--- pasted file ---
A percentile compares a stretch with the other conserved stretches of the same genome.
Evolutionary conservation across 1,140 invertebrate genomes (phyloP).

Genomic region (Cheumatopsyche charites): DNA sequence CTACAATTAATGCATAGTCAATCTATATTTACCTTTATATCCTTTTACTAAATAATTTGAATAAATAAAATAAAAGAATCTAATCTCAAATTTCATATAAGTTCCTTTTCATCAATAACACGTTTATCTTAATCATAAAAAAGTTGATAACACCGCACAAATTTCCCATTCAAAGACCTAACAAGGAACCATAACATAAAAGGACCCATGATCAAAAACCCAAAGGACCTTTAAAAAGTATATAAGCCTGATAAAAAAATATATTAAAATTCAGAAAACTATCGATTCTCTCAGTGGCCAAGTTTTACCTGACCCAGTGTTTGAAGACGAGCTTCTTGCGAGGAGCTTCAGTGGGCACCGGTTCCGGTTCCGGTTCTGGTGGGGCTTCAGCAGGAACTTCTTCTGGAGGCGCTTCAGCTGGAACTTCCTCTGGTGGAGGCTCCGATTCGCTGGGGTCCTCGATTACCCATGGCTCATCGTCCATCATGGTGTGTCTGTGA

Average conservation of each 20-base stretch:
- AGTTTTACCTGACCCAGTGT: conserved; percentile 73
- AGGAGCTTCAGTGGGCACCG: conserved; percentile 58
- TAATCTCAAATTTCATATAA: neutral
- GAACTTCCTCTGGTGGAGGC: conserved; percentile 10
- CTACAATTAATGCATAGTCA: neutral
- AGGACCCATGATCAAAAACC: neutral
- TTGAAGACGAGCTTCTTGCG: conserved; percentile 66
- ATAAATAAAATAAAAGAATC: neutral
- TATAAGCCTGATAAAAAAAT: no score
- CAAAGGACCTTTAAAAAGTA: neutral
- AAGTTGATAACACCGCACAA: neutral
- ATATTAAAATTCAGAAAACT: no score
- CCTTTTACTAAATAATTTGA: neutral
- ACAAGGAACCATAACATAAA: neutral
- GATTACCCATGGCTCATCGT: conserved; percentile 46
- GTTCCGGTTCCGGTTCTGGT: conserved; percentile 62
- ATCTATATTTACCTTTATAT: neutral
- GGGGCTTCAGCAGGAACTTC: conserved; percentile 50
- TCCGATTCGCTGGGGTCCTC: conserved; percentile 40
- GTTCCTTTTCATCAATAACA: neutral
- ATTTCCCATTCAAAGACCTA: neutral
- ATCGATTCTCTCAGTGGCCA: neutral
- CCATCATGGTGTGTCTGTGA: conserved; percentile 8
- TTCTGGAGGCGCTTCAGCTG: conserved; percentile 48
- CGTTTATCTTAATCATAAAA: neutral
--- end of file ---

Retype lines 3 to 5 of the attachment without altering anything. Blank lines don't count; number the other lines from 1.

Genomic region (Cheumatopsyche charites): DNA sequence CTACAATTAATGCATAGTCAATCTATATTTACCTTTATATCCTTTTACTAAATAATTTGAATAAATAAAATAAAAGAATCTAATCTCAAATTTCATATAAGTTCCTTTTCATCAATAACACGTTTATCTTAATCATAAAAAAGTTGATAACACCGCACAAATTTCCCATTCAAAGACCTAACAAGGAACCATAACATAAAAGGACCCATGATCAAAAACCCAAAGGACCTTTAAAAAGTATATAAGCCTGATAAAAAAATATATTAAAATTCAGAAAACTATCGATTCTCTCAGTGGCCAAGTTTTACCTGACCCAGTGTTTGAAGACGAGCTTCTTGCGAGGAGCTTCAGTGGGCACCGGTTCCGGTTCCGGTTCTGGTGGGGCTTCAGCAGGAACTTCTTCTGGAGGCGCTTCAGCTGGAACTTCCTCTGGTGGAGGCTCCGATTCGCTGGGGTCCTCGATTACCCATGGCTCATCGTCCATCATGGTGTGTCTGTGA

Average conservation of each 20-base stretch:
- AGTTTTACCTGACCCAGTGT: conserved; percentile 73